Why Marquette Will Be Good
- Well, the offense lost JaJuan Johnson, Luke Fischer, and Katin Reinhardt, but it also retained Markus Howard, a preseason All-Big East team member (2nd team), and Andrew Rowsey and Sam Hauser to boot. Those three plus Matt Heldt were all starters down the stretch last season, and returning a solid core of starters along with Haanif Cheatham (an early season starter) is consistency Wojo hasn’t really had in a lineup yet. Both Howard and Rowsey are projected to stuff the stat sheets with points while Hauser should take the next step in having an all-around offensive game.
The new guys fill a lot of needs for the Golden Eagles. Three big guys, lanky perimeter defenders, tough wings and the Marquette newcomers are an amazing combination of athletic and gritty. Sacar Anim, during his redshirt year, got rave reviews for his work ethic both in practice and in the weight room, and was rewarded with a start in Marquette’s exhibition against UW-Milwaukee.
Greg Elliott is a lanky, tough guard who will be asked to defend elite scorers and playmakers. Jamal Cain is another lanky kid, but he will play more on the wing. Theo John looks college ready physically on both ends of the floor and Ike Eke projects as a defensive playmaker for the minutes he gets on the court.
Marquette also adds Harry Froling after the Wisconsin game. Froling is a big man and probable starter who not only can bang inside but also has a pretty jump shot from both midrange and three.
Expect Marquette to be even more versatile and a lot more athletic this year.
Why Marquette Will Be Bad
Welp, there’s really no hard evidence yet that Marquette’s defense has taken major strides yet. And a lot of pressure will be put on young guys (sophomores and freshmen alike) to be not only elite scorers but also top-level defenders.
The Big East is nothing short of a buzzsaw this year and it is very possible that the players Marquette has right now simply won’t be able to hang defensively with all of the talent they’ll see night in and night out. If they have even a similar defense to last year, they might end up on the losing side of tough games.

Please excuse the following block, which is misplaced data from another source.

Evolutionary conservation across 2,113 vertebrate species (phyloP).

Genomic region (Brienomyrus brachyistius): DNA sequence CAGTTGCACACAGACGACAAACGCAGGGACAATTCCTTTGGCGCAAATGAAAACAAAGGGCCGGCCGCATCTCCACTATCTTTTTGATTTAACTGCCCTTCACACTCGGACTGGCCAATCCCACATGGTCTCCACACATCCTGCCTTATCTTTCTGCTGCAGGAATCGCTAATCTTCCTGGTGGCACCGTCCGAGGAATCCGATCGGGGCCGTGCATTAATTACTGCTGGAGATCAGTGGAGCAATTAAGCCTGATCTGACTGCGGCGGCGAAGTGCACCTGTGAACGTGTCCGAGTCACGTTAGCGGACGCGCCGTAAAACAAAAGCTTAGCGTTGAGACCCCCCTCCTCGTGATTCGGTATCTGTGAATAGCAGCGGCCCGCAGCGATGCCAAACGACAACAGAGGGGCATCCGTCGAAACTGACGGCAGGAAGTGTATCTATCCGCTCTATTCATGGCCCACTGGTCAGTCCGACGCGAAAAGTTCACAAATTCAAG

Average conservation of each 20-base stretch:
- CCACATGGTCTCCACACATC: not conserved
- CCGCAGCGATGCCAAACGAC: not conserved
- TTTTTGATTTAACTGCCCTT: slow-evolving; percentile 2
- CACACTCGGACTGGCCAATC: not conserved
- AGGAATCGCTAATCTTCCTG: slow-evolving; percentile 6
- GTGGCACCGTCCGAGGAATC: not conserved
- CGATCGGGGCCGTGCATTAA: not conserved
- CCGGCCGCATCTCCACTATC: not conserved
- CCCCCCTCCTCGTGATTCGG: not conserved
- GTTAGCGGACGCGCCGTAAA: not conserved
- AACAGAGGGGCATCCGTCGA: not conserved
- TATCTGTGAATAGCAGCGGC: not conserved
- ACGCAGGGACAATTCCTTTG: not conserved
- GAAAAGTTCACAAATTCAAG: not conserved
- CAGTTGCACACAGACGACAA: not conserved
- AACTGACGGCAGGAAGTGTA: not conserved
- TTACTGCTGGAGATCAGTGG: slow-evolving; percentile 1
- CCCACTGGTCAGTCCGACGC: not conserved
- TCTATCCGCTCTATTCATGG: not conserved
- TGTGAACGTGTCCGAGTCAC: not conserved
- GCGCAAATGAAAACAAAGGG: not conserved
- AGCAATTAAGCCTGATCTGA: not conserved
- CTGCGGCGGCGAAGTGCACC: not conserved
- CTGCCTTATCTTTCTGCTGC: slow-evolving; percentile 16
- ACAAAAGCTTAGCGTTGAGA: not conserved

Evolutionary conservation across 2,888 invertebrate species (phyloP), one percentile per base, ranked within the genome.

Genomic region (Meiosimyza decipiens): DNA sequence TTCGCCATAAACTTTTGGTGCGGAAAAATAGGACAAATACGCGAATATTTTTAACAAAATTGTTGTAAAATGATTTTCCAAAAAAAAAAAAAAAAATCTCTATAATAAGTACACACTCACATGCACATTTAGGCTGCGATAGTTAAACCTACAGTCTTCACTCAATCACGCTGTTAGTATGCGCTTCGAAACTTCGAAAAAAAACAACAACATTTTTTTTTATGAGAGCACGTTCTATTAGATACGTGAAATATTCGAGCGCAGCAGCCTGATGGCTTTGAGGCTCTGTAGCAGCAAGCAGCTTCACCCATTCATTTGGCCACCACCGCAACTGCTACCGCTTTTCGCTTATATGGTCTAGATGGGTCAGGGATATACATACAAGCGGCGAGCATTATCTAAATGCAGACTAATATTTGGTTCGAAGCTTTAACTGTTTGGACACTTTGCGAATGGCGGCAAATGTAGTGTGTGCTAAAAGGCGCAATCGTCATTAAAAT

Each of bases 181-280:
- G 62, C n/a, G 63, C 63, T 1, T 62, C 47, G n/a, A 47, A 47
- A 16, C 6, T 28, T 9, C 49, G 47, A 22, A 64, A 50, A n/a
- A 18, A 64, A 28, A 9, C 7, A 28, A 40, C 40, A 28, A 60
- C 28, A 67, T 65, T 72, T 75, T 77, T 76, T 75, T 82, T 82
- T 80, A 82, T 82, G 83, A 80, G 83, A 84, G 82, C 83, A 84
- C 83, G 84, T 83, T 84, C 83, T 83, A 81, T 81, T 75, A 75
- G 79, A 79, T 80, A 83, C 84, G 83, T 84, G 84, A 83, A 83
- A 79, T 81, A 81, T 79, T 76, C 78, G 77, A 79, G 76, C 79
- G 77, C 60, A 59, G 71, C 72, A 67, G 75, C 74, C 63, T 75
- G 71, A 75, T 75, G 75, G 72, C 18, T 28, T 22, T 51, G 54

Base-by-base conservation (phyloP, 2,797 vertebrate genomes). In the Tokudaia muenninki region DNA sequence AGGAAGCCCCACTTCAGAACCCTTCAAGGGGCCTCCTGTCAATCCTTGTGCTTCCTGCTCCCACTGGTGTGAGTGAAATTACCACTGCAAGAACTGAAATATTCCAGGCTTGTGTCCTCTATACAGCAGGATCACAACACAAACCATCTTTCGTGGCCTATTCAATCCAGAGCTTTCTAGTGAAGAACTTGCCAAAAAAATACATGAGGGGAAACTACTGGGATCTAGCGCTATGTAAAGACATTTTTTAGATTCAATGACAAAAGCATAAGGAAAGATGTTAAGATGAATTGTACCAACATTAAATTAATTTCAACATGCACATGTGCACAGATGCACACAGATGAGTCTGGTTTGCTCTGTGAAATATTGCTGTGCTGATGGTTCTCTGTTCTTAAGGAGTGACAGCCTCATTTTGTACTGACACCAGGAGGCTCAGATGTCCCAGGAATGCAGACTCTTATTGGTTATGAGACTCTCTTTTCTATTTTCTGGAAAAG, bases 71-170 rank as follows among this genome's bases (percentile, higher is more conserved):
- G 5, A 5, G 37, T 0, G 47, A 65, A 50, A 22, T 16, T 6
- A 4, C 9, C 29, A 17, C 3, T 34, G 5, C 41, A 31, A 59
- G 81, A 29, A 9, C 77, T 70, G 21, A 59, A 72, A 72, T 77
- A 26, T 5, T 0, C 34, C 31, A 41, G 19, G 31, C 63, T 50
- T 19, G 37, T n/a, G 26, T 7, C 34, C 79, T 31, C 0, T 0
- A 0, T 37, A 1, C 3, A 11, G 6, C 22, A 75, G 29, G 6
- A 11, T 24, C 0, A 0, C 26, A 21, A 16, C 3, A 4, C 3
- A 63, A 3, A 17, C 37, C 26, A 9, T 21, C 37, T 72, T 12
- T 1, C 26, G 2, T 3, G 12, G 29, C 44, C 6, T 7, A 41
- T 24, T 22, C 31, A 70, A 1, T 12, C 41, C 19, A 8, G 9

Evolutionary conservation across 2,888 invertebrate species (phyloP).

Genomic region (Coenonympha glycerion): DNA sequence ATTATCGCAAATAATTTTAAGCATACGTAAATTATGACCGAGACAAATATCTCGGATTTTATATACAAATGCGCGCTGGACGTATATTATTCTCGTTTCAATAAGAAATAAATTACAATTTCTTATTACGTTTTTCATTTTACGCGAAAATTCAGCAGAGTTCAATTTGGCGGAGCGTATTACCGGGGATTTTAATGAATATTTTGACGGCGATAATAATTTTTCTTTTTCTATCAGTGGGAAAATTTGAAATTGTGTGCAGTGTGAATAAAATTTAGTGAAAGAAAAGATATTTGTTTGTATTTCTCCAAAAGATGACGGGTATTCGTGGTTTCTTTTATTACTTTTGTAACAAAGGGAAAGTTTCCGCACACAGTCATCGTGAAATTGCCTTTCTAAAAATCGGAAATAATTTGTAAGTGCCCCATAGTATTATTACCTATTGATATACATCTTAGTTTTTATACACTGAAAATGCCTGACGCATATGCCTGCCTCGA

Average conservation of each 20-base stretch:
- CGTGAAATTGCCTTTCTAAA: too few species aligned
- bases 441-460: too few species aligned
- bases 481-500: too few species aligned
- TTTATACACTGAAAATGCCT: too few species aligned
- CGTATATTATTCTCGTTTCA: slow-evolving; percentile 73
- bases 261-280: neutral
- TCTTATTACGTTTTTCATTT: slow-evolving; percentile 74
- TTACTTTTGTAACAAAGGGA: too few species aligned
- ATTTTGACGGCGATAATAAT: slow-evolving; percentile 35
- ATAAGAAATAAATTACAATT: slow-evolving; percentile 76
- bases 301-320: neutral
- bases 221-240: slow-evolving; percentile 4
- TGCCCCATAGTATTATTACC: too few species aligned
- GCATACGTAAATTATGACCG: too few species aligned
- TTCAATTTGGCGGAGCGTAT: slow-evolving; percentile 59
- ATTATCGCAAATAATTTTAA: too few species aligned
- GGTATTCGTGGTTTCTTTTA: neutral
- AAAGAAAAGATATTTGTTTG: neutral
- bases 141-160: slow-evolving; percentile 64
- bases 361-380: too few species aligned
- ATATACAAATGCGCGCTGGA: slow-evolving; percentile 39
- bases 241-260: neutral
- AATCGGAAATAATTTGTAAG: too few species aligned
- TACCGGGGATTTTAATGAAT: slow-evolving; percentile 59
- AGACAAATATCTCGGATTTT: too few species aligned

Speaking of young guys, Marquette has 1 senior (Rowsey, who transferred into the program), 2 juniors (Cheatham and Heldt), 1 redshirt sophomore (Anim), and the rest are sophomores and freshmen. The best players on this squad besides Rowsey are sophomores (Hauser and Howard), and that means that they’re still young and relatively inexperienced.
Who takes leadership roles in this team will be crucial not only to their development going forward but also to their success as a team right away, and that might be asking a lot of the young guys on this team. It doesn’t help that, even though Marquette returns Rowsey, Howard, and Hauser, they still lost almost 35 points per game in offense. That’s not easy to replace.
Best Case Scenario
I’ll allow 2 losses in non-conference play (more than likely two of Purdue/Wisconsin/potentially Wichita State).
The Big East being as tough as it is this year, 12-6 or 11-7 would be more than respectable as an upper boundary for the ceiling of this team, so let’s be optimistic and let 12-6 be the number we use.
That makes Marquette 10-2 in nonconference and 12-6 in conference for a total of 22-8. That should more than guarantee them a berth in the NCAA Tournament and hopefully place them in a matchup that they can win. If this team plays to their full potential and improves on defense, a Sweet 16 may not be out of the question if the matchups work out well.
Worst Case Scenario
As high as the ceiling might be for this team, the floor is just as low. Marquette could lose every tough matchup they have in the nonconference schedule and enter Big East play 8-4 or even 7-5. They could conceivably lose both games to Villanova, Xavier, Providence, and Seton Hall, and they could split with Butler, Creighton, and St. Johns. That leaves the Golden Eagles at 7-11 in the Big East for a total record of 14-19, which would be a significant step back from a year ago.
I’m biased in Marquette’s favor, but I think that 9-3 in nonconference and 10-8 in conference for the Golden Eagles is more than fair considering the talent they return and the talent they face. That leaves Marquette at 19-11 with some good wins in a Top 3 conference in the nation, more than good enough for another NCAA Tournament berth.